The Burgundians were one of the Germanic peoples who filled the power vacuum left by the collapse of the western half of the Roman Empire. In 411, they crossed the Rhine and established a kingdom at Worms. Amidst repeated clashes between the Romans and Huns, the Burgundian kingdom eventually occupied what is today the borderlands between Switzerland, France, and Italy. In 534, the Franks defeated Godomar, the last Burgundian king, and absorbed the territory into their growing empire.
Burgundy's modern existence is rooted in the dissolution of the Frankish Empire. When the dynastic succession was settled in the 880s, there were four Burgundies:
the Kingdom of Upper (Transjurane) Burgundy around Lake Geneva,
the Kingdom of Lower Burgundy in Provence, and
the Duchy of Burgundy west of the Saône
the County of Burgundy east of the Saône
The two kingdoms of Upper and Lower Burgundy were reunited in 937 and absorbed into the Holy Roman Empire under Conrad II in 1032, as the Kingdom of Arles. The Duchy of Burgundy was annexed by the French throne in 1477. The County of Burgundy remained loosely associated with the Holy Roman Empire (intermittently independent, whence the name "Franche-Comté"), and finally incorporated into France in 1678, with the Treaties of Nijmegen.
During the Middle Ages, Burgundy was the seat of some of the most important Western churches and monasteries, among them Cluny, Citeaux, and Vézelay.
During the Hundred Years' War, King John II of France gave the duchy to his younger son, rather than leaving it to his successor on the throne. The duchy soon became a major rival to the French throne, because the Dukes of Burgundy succeeded in assembling an empire stretching from Switzerland to the North Sea, mostly by marriage. The Burgundian Empire consisted of a number of fiefdoms on both sides of the (then largely symbolic) border between the Kingdom of France and the Holy Roman Empire. Its economic heartland was in the Low Countries, particularly Flanders and Brabant. The court in Dijon outshone the French court by far, both economically and culturally. In Belgium and in the south of the Netherlands, a "Burgundian lifestyle" still means "enjoyment of life, good food, and extravagant spectacle."
Philip the Good (French: Philippe le Bon), also Philip III, Duke of Burgundy (July 31, 1396 – June 15, 1467) was Duke of Burgundy from 1419 until his death. He was a member of a cadet line of the Valois dynasty (the then Royal family of France). During his reign Burgundy reached the height of its prosperity and prestige and became a leading center of the arts. Philip is known in history for his administrative reforms, patronage of Flemish artists such as Jan van Eyck, and the capture of Joan of Arc. During his reign he alternated between English and French alliances in an attempt to improve his dynasty's position.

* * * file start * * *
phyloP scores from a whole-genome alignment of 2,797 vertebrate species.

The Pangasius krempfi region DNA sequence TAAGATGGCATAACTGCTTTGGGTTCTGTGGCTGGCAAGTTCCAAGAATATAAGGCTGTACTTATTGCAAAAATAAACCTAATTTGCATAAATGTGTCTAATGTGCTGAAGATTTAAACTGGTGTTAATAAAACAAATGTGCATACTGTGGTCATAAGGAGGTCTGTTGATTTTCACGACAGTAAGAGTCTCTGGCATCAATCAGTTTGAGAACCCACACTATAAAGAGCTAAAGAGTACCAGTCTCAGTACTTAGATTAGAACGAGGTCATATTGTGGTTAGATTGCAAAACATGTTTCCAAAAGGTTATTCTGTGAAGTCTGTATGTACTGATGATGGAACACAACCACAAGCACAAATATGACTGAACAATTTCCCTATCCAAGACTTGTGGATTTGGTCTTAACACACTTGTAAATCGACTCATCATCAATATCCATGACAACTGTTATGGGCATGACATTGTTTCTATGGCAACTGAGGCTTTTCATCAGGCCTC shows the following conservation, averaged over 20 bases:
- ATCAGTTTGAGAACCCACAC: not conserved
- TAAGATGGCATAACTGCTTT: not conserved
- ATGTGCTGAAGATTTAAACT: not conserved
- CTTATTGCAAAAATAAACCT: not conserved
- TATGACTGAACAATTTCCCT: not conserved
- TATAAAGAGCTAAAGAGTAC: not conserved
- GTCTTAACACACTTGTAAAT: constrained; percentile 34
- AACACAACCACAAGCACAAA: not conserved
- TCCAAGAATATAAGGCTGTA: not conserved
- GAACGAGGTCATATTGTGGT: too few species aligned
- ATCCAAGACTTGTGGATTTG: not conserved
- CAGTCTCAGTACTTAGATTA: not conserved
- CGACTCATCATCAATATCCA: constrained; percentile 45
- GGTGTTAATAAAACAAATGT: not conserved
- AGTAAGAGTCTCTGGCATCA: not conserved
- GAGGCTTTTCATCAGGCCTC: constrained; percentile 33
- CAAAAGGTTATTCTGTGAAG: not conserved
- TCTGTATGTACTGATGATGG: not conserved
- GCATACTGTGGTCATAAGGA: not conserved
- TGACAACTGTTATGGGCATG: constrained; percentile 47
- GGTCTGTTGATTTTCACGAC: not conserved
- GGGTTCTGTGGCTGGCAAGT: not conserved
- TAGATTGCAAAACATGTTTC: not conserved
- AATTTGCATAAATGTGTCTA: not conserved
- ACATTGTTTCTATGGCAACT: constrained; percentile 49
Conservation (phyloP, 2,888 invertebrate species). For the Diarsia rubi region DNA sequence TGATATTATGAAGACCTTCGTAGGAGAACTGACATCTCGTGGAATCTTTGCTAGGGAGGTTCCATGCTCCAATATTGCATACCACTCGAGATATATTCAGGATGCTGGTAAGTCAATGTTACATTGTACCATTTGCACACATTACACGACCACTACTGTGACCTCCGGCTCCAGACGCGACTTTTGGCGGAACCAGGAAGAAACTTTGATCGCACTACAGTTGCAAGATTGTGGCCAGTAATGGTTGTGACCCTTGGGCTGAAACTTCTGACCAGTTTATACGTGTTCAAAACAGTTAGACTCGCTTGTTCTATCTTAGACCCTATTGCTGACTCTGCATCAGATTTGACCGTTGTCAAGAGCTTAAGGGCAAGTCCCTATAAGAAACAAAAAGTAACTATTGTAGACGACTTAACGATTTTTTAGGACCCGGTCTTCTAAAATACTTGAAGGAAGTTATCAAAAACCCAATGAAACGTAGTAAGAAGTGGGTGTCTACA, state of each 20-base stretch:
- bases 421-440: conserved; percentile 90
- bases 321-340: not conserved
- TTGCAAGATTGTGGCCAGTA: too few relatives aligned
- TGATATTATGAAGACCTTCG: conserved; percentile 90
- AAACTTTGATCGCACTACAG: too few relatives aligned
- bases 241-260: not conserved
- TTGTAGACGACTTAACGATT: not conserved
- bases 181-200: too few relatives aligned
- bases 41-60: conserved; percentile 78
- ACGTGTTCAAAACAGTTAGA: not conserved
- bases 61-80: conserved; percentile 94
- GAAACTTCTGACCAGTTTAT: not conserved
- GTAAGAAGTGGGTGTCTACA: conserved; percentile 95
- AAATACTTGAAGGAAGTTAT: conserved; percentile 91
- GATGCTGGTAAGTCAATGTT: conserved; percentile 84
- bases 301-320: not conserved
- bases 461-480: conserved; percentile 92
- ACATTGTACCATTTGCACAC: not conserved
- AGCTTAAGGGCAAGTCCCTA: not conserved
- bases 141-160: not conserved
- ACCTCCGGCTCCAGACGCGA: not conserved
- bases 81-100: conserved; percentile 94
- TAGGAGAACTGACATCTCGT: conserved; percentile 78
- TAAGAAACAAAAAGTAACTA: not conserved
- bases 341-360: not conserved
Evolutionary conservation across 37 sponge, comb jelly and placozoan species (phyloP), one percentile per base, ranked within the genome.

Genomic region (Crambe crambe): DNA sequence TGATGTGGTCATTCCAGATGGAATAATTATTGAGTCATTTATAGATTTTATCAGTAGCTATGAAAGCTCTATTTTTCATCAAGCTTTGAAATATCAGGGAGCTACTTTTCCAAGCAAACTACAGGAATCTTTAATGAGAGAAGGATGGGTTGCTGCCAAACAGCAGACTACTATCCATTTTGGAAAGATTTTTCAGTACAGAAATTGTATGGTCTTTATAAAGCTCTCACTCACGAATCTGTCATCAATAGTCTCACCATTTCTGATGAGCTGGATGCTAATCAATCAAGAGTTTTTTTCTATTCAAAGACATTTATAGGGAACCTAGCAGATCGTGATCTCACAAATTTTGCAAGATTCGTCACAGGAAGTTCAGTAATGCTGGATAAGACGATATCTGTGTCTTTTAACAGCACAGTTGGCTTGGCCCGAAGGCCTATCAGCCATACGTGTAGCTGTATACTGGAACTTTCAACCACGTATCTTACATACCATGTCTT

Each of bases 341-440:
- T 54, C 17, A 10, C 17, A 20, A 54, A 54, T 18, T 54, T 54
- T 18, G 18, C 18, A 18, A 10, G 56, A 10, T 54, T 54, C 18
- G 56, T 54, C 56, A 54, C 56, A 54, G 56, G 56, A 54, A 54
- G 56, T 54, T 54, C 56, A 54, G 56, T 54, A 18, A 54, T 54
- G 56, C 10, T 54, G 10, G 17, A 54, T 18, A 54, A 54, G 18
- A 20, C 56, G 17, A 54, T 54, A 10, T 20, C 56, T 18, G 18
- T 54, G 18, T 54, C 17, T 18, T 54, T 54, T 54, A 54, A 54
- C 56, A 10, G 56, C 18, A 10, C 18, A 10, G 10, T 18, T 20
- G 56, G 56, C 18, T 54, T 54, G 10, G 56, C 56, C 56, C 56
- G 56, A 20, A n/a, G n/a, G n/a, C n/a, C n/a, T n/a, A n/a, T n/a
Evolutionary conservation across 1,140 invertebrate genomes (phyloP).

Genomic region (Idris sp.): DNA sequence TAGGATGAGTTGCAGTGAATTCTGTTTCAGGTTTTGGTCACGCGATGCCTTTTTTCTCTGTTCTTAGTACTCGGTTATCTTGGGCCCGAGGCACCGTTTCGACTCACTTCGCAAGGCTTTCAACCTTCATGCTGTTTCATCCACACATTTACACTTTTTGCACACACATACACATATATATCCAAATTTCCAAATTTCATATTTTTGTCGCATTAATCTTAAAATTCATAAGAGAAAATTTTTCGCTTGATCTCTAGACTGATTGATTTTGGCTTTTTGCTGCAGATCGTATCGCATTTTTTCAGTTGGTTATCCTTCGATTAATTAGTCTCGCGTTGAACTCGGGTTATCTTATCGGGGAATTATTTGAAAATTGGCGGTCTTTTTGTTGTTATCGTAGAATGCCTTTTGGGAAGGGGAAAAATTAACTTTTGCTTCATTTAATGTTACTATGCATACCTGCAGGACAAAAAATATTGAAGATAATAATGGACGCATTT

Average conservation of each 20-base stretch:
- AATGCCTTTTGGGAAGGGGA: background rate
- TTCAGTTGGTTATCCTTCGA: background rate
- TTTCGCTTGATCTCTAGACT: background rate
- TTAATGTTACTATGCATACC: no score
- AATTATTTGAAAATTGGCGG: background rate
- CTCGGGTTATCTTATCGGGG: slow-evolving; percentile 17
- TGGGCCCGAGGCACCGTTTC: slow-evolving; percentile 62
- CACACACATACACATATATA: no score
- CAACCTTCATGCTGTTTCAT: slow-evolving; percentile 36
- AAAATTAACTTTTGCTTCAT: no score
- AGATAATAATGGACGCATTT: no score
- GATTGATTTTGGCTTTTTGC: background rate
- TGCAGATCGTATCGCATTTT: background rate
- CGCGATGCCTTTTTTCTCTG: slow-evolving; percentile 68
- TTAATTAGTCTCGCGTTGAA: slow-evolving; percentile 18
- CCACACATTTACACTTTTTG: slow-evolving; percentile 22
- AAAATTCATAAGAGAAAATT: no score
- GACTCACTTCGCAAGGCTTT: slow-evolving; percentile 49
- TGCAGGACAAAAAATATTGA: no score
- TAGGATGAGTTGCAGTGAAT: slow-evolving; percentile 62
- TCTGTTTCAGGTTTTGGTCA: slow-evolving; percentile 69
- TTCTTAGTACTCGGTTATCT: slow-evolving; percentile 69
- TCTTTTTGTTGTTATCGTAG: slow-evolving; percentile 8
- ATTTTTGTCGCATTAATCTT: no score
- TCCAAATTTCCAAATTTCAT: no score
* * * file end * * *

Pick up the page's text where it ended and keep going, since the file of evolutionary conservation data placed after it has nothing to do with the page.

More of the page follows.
Born in Dijon, he was the son of John the Fearless and Margaret of Bavaria-Straubing. On the January 28, 1405, he was named Count of Charolais in appanage of his father and probably on the same day he was engaged to Michele of Valois (1395–1422), daughter of Charles VI of France and Isabeau of Bavaria. They were married in June of 1409.
Philip subsequently married Bonne of Artois (1393–1425), daughter of Philip of Artois, Count of Eu, and also the widow of his uncle, Philip II, Count of Nevers, in Moulins-les-Engelbert on November 30, 1424. The latter is sometimes confused with Philip's biological aunt, also named Bonne (sister of John the Fearless, lived 1379 - 1399), in part due to the Papal Dispensation required for the marriage which made no distinction between a marital aunt and a biological aunt.
His third marriage, in Bruges on January 7, 1430 with Isabella of Portugal (1397 - December 17, 1471), daughter of John I of Portugal and Philippa of Lancaster, produced three sons:
Antoine (September 30, 1430, Brussels – February 5, 1432, Brussels), Count of Charolais
Joseph (April 24, 1432 – aft. May 6, 1432), Count of Charolais
Charles (1433–1477), Count of Charolais and Philip's successor as Duke, called "Charles the Bold" or "Charles the Rash"
Philip also had some eighteen illegitimate children, including Antoine, bastard of Burgundy, by 24 documented mistresses. Another, Philip of Burgundy (1464-1524), bishop of Utrecht, was a fine amateur artist, and the subject of a biography in 1529.